EPIC 4 investment plans include numerous proposed investments to reduce wildfire risk. AB 322 (Salas, 2021) requires The California Energy Commission (CEC) to consider biomass conversion projects in its EPIC investment planning. As part of its consideration, the CEC is required to consider the recommendations of the California Air Resources Board (CARB) and the State Board of Forestry and Fire Protection and to coordinate with the California Natural Resources Agency, the Department of Resources Recycling and Recovery, and the Department of Food and Agriculture. AB 322 also requires the CEC to consider opportunities to reduce short-lived climate pollutant emissions, generate carbon-negative emissions, reduce wildfire impacts, and increase energy reliability.

 

 

CPUC General Orders Related to Wildfire Safety

General Order 95, last updated in January 2020, contains rules for the design, construction, maintenance, inspection, repair, and replacement of overhead utility facilities, including electric utility facilities, communication facilities, and cable television facilities. General Order 95, Rule 37, Table 1 addresses the above-ground clearances of conductors and the clearances between conductors and other structures/vegetation.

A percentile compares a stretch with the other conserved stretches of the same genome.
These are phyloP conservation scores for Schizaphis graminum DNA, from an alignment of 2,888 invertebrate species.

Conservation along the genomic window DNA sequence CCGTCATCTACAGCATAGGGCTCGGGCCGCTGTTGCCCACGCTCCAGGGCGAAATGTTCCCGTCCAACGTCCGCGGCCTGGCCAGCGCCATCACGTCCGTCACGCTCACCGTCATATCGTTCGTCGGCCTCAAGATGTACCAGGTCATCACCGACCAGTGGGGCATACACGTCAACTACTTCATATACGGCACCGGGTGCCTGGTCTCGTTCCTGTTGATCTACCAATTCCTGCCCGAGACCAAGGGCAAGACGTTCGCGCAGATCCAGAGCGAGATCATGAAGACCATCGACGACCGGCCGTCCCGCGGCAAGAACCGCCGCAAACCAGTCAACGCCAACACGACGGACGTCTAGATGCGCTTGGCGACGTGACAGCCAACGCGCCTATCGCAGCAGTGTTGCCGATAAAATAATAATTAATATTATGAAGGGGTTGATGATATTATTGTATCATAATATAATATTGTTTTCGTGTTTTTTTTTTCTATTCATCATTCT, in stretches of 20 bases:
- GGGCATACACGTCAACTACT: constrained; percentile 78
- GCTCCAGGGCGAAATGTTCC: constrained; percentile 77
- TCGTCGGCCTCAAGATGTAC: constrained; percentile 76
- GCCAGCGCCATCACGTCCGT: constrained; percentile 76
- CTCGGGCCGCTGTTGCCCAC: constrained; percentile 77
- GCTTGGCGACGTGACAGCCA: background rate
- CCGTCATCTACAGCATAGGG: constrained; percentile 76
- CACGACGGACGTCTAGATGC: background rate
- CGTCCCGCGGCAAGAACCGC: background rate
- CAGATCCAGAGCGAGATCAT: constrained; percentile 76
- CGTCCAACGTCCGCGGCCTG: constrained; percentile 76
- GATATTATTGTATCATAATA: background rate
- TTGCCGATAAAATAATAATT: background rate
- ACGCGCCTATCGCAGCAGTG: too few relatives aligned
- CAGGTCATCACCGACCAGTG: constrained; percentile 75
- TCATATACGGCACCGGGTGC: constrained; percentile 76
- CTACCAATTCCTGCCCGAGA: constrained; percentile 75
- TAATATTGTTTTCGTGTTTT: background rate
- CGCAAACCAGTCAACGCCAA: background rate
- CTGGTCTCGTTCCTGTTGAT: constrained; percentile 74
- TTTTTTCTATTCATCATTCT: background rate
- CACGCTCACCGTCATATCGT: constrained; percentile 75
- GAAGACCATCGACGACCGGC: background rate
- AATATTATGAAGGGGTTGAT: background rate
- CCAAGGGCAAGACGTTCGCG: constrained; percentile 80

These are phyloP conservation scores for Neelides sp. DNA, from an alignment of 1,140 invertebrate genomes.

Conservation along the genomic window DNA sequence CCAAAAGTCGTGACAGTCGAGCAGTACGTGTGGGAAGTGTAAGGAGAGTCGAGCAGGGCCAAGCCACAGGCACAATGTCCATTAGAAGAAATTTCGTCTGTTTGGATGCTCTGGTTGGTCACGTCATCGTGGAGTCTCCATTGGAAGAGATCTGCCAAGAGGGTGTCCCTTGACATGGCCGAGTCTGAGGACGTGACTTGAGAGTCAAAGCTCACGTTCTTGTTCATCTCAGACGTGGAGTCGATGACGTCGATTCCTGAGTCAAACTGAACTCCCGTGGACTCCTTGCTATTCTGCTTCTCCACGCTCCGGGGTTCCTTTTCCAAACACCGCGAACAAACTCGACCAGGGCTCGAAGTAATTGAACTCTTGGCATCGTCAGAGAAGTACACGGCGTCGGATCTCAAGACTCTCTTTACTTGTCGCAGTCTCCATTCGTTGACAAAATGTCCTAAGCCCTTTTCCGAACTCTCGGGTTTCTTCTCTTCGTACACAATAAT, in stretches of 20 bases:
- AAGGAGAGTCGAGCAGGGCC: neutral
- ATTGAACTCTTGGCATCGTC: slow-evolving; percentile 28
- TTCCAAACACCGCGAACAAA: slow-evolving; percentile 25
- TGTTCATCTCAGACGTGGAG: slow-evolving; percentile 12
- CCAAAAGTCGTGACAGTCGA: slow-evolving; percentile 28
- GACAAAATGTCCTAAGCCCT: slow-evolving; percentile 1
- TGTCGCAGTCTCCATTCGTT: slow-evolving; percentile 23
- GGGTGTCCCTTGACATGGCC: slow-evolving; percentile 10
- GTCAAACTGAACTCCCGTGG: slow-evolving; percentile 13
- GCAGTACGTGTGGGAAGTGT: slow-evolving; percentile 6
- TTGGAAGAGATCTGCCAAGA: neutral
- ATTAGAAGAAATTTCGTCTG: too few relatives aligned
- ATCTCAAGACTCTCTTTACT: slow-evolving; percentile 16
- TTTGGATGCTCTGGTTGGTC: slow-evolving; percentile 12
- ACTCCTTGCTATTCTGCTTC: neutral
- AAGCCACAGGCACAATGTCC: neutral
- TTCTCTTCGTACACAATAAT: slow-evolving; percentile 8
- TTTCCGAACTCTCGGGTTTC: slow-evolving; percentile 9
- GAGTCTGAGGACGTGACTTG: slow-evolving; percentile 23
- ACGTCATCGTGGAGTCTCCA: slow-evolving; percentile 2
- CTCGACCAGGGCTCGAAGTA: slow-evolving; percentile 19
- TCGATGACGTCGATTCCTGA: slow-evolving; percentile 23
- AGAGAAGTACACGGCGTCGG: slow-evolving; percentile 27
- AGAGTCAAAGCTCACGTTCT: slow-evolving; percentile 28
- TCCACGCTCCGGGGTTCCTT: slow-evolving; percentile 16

Public Utilities Code 316 and General Order 95, Rule 19 govern the preservation of evidence for investigations of utility-related safety incidents.

General Order 128 contains uniform requirements for underground electrical supply and communication systems, ensuring adequate service and secure safety to all persons engaged in the construction, maintenance, operation, or use of underground systems and the public in general.

General Order 165 established inspection requirements for electric distribution and transmission facilities regarding inspections to ensure safe and high-quality electrical service. The requirements of this order are in addition to requirements under General Orders 95 and 128 to maintain a safe and reliable electric system.